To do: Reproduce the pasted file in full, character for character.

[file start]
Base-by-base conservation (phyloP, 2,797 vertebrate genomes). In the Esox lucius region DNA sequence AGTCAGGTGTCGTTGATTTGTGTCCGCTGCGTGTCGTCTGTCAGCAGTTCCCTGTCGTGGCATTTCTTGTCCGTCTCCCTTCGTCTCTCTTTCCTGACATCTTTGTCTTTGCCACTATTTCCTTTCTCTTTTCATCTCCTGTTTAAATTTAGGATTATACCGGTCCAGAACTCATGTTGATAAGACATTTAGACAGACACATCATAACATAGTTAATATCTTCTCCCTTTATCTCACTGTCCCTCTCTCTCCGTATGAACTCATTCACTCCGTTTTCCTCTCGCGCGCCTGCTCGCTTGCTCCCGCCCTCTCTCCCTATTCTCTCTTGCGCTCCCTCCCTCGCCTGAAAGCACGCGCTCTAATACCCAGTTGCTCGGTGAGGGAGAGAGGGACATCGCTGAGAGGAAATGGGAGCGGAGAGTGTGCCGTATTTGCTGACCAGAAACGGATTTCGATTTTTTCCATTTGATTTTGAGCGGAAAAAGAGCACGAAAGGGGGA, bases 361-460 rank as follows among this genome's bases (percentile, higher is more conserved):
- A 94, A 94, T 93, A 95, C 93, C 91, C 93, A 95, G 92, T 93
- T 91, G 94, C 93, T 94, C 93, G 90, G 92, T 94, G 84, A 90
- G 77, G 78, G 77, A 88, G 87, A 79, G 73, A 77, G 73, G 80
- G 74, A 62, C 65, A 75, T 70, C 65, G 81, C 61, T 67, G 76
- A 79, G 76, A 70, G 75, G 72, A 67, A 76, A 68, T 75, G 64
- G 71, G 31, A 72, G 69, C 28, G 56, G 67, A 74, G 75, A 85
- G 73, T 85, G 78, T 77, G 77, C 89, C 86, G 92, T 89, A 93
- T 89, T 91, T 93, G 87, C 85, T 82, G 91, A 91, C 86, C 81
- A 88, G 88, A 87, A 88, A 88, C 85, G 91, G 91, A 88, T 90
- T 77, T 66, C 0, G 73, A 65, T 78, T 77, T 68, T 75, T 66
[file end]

Base-by-base conservation (phyloP, 2,797 vertebrate genomes). In the Esox lucius region DNA sequence AGTCAGGTGTCGTTGATTTGTGTCCGCTGCGTGTCGTCTGTCAGCAGTTCCCTGTCGTGGCATTTCTTGTCCGTCTCCCTTCGTCTCTCTTTCCTGACATCTTTGTCTTTGCCACTATTTCCTTTCTCTTTTCATCTCCTGTTTAAATTTAGGATTATACCGGTCCAGAACTCATGTTGATAAGACATTTAGACAGACACATCATAACATAGTTAATATCTTCTCCCTTTATCTCACTGTCCCTCTCTCTCCGTATGAACTCATTCACTCCGTTTTCCTCTCGCGCGCCTGCTCGCTTGCTCCCGCCCTCTCTCCCTATTCTCTCTTGCGCTCCCTCCCTCGCCTGAAAGCACGCGCTCTAATACCCAGTTGCTCGGTGAGGGAGAGAGGGACATCGCTGAGAGGAAATGGGAGCGGAGAGTGTGCCGTATTTGCTGACCAGAAACGGATTTCGATTTTTTCCATTTGATTTTGAGCGGAAAAAGAGCACGAAAGGGGGA, bases 361-460 rank as follows among this genome's bases (percentile, higher is more conserved):
- A 94, A 94, T 93, A 95, C 93, C 91, C 93, A 95, G 92, T 93
- T 91, G 94, C 93, T 94, C 93, G 90, G 92, T 94, G 84, A 90
- G 77, G 78, G 77, A 88, G 87, A 79, G 73, A 77, G 73, G 80
- G 74, A 62, C 65, A 75, T 70, C 65, G 81, C 61, T 67, G 76
- A 79, G 76, A 70, G 75, G 72, A 67, A 76, A 68, T 75, G 64
- G 71, G 31, A 72, G 69, C 28, G 56, G 67, A 74, G 75, A 85
- G 73, T 85, G 78, T 77, G 77, C 89, C 86, G 92, T 89, A 93
- T 89, T 91, T 93, G 87, C 85, T 82, G 91, A 91, C 86, C 81
- A 88, G 88, A 87, A 88, A 88, C 85, G 91, G 91, A 88, T 90
- T 77, T 66, C 0, G 73, A 65, T 78, T 77, T 68, T 75, T 66